Cobalt oxide nanoparticles were immobilized by tailoring the surface of Stöber SiO2 with favorable chemical functional groups. Surface -OH groups on Stöber SiO2 were covalently modified by methacryloxypropyltrimethoxysilane (MPS), a small molecule ligand that contains a carboxyl (-C=O) functional group.MPS was added to a colloidal (6 wt %) Stöber SiO2 solution dispersed in 70% ethanol in water and stirred for approximately 12 hours. The solution was held at 80°C for 1 hour to promote covalent bonding of the organosilane molecules to the surface of the SiO2 colloids [23,24]. The amount of MPS ligand added was ~50% in excess of that required for full coverage, which was estimated based on 25 Å2 per molecule of MPS on the SiO2 surface. The colloidal solution was purified in a similar manner to Stöber SiO2 colloids. Colloidal suspensions of surface modified SiO2 in toluene were prepared by dispersing ~1mg of solids with 10ml of toluene for further use.

Size control during synthesis of CoO catalysts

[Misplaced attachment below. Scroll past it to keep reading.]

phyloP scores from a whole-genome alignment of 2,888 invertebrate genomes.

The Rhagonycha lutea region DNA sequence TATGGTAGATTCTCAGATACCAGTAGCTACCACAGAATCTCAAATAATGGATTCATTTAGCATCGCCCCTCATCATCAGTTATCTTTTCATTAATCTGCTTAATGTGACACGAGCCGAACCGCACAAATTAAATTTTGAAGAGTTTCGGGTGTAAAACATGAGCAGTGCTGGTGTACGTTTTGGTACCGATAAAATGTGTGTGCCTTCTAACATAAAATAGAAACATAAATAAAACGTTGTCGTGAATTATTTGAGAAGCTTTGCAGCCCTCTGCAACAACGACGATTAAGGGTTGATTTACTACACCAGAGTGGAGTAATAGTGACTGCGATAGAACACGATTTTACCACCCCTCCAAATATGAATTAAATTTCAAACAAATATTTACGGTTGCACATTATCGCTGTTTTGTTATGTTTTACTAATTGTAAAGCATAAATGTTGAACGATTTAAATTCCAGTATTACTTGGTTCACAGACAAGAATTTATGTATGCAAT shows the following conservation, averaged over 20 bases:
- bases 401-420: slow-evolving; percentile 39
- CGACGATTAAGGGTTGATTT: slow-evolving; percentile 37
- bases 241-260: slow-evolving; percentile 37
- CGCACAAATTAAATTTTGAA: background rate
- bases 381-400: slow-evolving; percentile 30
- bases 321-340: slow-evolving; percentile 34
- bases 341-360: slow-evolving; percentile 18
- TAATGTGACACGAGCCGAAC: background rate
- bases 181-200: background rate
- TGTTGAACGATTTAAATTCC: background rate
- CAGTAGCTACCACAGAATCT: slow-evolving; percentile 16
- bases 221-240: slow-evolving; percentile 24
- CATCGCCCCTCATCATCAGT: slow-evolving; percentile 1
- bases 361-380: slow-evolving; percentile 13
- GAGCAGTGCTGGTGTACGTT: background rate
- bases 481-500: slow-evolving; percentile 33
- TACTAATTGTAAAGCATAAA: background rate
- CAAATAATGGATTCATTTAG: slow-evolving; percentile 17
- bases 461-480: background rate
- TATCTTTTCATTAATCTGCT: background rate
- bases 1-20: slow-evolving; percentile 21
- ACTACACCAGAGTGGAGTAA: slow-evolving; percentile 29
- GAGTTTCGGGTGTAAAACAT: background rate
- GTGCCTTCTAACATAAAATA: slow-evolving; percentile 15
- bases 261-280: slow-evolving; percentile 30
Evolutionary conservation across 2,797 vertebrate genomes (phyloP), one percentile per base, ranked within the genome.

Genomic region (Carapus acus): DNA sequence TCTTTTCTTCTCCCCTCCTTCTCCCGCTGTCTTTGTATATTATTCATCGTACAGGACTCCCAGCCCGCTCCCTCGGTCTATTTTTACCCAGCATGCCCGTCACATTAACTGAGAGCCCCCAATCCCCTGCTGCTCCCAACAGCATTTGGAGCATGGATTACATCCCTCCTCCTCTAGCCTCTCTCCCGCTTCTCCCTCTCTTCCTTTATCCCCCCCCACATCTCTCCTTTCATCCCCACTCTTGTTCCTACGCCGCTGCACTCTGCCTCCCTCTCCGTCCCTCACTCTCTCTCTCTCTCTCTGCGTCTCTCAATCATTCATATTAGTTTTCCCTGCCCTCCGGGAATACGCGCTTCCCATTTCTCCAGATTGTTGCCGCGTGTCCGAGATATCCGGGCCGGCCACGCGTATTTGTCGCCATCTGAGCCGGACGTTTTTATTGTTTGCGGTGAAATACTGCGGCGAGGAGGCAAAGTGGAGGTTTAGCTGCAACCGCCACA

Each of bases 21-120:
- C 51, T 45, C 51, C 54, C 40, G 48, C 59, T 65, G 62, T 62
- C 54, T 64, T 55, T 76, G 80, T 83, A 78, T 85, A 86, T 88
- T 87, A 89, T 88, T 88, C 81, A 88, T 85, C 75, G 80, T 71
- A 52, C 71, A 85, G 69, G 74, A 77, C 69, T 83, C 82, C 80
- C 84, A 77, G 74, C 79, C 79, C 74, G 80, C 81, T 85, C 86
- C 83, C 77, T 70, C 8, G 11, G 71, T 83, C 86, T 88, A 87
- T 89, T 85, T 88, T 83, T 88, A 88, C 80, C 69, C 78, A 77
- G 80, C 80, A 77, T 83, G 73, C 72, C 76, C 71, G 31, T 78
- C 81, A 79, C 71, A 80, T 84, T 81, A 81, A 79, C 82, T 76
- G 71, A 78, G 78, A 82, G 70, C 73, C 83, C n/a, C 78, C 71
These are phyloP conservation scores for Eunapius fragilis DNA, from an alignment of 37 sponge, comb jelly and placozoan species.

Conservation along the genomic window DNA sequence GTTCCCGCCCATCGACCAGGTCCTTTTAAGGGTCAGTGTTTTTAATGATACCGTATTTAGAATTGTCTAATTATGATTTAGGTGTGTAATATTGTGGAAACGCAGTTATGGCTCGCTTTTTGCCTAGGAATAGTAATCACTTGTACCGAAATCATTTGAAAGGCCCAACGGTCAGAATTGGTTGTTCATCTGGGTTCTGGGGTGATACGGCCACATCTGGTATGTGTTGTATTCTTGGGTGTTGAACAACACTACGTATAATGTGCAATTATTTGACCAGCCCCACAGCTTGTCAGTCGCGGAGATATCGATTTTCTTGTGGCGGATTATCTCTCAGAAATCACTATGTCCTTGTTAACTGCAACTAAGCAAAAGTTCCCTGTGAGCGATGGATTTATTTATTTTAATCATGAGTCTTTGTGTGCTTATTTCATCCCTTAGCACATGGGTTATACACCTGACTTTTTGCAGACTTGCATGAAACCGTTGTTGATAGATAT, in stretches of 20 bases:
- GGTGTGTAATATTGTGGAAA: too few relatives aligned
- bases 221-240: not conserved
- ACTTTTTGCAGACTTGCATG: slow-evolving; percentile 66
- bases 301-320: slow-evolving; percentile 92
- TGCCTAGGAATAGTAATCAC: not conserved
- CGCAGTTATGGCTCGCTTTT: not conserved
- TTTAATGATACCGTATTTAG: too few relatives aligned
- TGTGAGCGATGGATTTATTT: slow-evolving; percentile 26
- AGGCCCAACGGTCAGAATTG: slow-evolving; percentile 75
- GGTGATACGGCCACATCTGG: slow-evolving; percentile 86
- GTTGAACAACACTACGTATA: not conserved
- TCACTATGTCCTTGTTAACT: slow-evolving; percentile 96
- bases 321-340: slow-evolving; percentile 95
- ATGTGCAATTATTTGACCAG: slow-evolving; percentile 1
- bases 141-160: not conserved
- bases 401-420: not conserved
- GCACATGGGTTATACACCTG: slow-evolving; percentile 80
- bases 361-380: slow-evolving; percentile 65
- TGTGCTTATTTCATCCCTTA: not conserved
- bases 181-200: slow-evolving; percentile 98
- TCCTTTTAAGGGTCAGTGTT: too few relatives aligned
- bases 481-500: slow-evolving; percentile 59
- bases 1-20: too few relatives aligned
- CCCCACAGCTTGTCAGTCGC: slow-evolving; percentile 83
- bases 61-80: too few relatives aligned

The size of cobalt nanoparticles was tuned by varying the ratio between the amount of dicobalt octacarbonyl and AOT surfactant in the recipe for CoO synthesis [25-27]. First, a solution of 30 ml toluene and 150 mg of AOT was refluxed at 110°C under a nitrogen atmosphere. Separately, a 10 ml solution containing 1.2 gm dissolved dicobalt octacarbonyl in toluene was prepared. A 200 μL aliquot of cobalt precursor solution was injected rapidly into the hot surfactant solution. After 2 hours, ~1ml of this solution was withdrawn for mixing with the surface modified SiO2 colloidal solution. An additional 800 μL of cobalt carbonyl precursor was added into the hot refluxing toluene solution and the reaction was continued for an additional 1 hour and a new sample was withdrawn at this point. Thereafter, at every 1 hour interval, additional 1 ml of cobalt precursor solution was injected into the hot solution. Two more samples were collected after a total of 6ml and 10ml of cobalt precursor solution were added to the hot solution. Each cobalt solution that was withdrawn was mixed with ~1gm of surface modified SiO2 colloidal solution dispersed in toluene. The nanoparticles of CoO were immobilized on the surface of the SiO2 support via self-assembly and after a few hours, CoO/ SiO2 nanocomposites settled to the bottom, whereas the excess CoO nanoparticles remained in the supernatant. The CoO/SiO2 residue was separated by decantation. Purification cycles of settling and decantation were repeated 2-3 times by dispersing the residue with pure toluene after every decantation step. The final product was dried at 60-70°C in the vacuum oven for ~1day. As indicated by the above procedure, the samples of CoO of different sizes supported on surface modified SiO2 were obtained by adjusting the molar ratio (R) of cobalt precursor to surfactant. The approximate R values in used in this study were 0.2, 1, 6 and 10.